CSF tau and β-amyloid predict cerebral synucleinopathy in autopsied Lewy body disorders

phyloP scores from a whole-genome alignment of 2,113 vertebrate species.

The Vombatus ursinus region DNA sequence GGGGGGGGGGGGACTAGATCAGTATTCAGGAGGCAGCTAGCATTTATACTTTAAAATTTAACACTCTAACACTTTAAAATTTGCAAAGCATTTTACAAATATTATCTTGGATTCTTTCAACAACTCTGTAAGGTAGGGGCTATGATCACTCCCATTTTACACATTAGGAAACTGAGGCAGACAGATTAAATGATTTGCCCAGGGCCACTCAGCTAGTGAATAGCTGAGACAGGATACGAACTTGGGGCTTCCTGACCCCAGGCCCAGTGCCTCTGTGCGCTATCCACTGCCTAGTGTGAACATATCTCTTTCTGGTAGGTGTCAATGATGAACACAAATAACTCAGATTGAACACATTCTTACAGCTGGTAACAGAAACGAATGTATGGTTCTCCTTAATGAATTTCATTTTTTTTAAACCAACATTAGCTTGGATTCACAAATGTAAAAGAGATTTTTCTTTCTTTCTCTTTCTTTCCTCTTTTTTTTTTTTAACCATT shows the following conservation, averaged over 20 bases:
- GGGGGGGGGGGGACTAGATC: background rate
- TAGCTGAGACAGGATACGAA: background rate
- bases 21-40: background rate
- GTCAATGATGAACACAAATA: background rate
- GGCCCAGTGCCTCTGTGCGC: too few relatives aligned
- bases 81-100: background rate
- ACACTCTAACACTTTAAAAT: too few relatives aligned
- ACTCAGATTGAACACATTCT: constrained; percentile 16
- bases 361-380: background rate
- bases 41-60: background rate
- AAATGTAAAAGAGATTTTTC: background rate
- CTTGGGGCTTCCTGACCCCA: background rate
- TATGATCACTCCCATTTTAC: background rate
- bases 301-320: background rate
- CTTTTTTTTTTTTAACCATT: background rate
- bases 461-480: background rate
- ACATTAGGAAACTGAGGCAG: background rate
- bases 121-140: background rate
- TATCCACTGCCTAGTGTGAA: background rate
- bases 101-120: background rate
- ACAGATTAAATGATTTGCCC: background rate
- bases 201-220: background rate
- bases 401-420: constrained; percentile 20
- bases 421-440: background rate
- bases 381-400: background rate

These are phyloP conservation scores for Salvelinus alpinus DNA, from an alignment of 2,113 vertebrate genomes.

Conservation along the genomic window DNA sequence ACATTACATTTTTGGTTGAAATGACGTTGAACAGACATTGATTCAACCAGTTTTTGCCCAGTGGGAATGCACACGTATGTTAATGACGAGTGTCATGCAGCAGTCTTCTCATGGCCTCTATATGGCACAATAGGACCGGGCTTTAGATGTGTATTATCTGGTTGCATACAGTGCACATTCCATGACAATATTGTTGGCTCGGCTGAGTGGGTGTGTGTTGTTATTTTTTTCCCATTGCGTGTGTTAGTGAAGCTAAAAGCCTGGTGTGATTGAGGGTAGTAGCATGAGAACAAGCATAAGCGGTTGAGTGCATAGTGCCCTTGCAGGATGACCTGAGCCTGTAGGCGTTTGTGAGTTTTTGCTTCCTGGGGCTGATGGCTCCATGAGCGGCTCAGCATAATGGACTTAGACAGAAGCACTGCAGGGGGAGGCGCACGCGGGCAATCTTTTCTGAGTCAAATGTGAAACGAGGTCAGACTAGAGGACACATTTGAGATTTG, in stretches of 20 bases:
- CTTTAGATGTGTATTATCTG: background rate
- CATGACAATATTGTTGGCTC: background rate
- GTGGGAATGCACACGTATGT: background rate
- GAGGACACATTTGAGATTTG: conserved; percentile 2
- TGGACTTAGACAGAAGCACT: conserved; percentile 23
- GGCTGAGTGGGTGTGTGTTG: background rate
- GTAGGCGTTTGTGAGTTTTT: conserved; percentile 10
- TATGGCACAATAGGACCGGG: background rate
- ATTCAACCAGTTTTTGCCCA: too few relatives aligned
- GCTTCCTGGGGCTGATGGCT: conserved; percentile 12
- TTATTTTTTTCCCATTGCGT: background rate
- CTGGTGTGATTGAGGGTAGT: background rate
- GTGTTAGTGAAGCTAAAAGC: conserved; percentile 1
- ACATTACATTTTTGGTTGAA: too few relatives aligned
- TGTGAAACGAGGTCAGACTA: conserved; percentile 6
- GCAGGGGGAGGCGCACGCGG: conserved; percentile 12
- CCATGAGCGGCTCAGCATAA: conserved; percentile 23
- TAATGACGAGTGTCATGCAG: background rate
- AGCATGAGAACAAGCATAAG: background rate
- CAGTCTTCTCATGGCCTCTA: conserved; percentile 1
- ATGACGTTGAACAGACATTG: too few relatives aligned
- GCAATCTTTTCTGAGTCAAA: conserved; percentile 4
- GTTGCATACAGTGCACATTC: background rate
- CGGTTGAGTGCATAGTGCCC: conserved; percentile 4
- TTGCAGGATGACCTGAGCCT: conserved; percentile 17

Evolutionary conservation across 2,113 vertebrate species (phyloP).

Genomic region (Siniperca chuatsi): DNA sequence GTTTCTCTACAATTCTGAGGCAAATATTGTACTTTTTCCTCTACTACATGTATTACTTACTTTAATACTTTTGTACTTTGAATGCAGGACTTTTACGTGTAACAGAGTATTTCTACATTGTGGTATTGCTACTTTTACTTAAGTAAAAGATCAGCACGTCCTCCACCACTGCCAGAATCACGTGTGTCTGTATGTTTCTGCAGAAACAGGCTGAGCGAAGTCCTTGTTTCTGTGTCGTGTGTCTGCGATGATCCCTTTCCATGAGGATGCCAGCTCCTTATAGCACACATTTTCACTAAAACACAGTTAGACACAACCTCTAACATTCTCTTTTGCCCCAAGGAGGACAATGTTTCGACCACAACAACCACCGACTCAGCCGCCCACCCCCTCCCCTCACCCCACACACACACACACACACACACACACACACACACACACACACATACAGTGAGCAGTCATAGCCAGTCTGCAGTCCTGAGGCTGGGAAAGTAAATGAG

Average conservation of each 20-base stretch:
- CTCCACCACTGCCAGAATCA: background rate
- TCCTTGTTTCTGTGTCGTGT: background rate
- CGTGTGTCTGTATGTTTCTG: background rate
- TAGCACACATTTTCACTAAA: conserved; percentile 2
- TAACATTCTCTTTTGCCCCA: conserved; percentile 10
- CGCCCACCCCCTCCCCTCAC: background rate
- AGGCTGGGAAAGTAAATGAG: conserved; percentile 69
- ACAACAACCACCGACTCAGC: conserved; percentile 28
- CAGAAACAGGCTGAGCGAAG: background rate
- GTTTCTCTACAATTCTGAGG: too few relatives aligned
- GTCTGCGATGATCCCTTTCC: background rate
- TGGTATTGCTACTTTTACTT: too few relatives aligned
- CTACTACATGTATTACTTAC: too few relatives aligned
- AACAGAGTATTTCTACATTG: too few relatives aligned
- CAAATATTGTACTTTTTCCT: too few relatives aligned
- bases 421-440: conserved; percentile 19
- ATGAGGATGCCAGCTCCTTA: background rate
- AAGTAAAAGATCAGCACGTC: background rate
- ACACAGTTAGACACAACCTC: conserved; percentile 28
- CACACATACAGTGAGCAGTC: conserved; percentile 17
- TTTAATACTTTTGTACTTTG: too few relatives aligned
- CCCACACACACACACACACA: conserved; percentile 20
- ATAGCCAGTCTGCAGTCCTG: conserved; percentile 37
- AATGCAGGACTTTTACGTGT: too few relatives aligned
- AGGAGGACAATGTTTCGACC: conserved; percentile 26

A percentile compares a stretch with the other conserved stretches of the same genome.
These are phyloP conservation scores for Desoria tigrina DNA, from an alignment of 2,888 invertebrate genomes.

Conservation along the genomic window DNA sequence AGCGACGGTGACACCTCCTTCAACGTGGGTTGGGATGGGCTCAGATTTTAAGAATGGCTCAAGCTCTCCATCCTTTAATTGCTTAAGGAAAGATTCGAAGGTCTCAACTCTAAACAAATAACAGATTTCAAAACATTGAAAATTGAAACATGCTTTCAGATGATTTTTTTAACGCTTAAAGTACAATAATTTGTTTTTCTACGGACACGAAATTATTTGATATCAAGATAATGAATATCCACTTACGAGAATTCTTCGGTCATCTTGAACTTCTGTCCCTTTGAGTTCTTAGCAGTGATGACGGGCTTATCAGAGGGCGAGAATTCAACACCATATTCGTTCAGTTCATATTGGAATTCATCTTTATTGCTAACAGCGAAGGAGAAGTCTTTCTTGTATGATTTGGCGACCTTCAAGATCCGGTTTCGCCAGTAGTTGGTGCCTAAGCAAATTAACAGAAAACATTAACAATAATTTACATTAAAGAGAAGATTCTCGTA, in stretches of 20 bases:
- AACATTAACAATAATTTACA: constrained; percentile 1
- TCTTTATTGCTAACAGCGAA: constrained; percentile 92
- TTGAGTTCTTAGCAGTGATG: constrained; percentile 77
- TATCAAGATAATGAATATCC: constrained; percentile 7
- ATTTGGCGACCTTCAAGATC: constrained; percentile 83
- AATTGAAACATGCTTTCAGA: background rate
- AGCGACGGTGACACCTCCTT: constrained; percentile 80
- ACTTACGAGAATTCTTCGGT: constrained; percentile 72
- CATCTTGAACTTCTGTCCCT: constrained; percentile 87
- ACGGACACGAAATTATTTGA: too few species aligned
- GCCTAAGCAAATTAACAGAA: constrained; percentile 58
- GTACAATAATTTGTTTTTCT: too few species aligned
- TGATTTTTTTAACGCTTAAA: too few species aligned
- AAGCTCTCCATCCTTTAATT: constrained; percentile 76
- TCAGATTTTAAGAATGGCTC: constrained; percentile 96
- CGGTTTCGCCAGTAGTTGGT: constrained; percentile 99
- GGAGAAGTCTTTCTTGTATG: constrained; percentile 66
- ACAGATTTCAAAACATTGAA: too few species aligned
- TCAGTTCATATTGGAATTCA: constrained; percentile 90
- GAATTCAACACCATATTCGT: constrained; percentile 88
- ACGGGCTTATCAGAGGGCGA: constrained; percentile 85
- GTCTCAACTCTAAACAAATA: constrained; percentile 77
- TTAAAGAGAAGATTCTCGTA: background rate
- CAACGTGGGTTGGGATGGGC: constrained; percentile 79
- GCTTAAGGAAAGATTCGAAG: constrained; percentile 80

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ObjectiveTo test the association of antemortem CSF biomarkers with postmortem pathology in Lewy body disorders (LBD).MethodsPatients with autopsy-confirmed LBD (n = 24) and autopsy-confirmed Alzheimer disease (AD) (n = 23) and cognitively normal (n = 36) controls were studied. In LBD, neuropathologic criteria defined Lewy body α-synuclein (SYN) stages with medium/high AD copathology (SYN + AD = 10) and low/no AD copathology (SYN − AD = 14). Ordinal pathology scores for tau, β-amyloid (Aβ), and SYN pathology were averaged across 7 cortical regions to obtain a global cerebral score for each pathology. CSF total tau (t-tau), phosphorylated tau at threonine181, and Aβ1-42 levels were compared between LBD and control groups and correlated with global cerebral pathology scores in LBD with linear regression. Diagnostic accuracy for postmortem categorization of LBD into SYN + AD vs SYN − AD or neocortical vs brainstem/limbic SYN stage was tested with receiver operating curves.ResultsSYN + AD had higher CSF t-tau (mean difference 27.0 ± 8.6 pg/mL) and lower Aβ1-42 (mean difference −84.0 ± 22.9 g/mL) compared to SYN − AD (p < 0.01, both). Increasing global cerebral tau and plaque scores were associated with higher CSF t-tau (R2 = 0.15–0.16, p < 0.05, both) and lower Aβ1-42 (R2 = 0.43–0.49, p < 0.001, both), while increasing cerebral SYN scores were associated with lower CSF Aβ1-42 (R2 = 0.31, p < 0.001) and higher CSF t-tau/Aβ1-42 ratio (R2 = 0.27, p = 0.01). CSF t-tau/Aβ1-42 ratio had 100% specificity and 90% sensitivity for SYN + AD, and CSF Aβ1-42 had 77% specificity and 82% sensitivity for neocortical SYN stage.ConclusionsHigher antemortem CSF t-tau/Aβ1-42 and lower Aβ1-42 levels are predictive of increasing cerebral AD and SYN pathology. These biomarkers may identify patients with LBD vulnerable to cortical SYN pathology who may benefit from both SYN and AD-targeted disease-modifying therapies.

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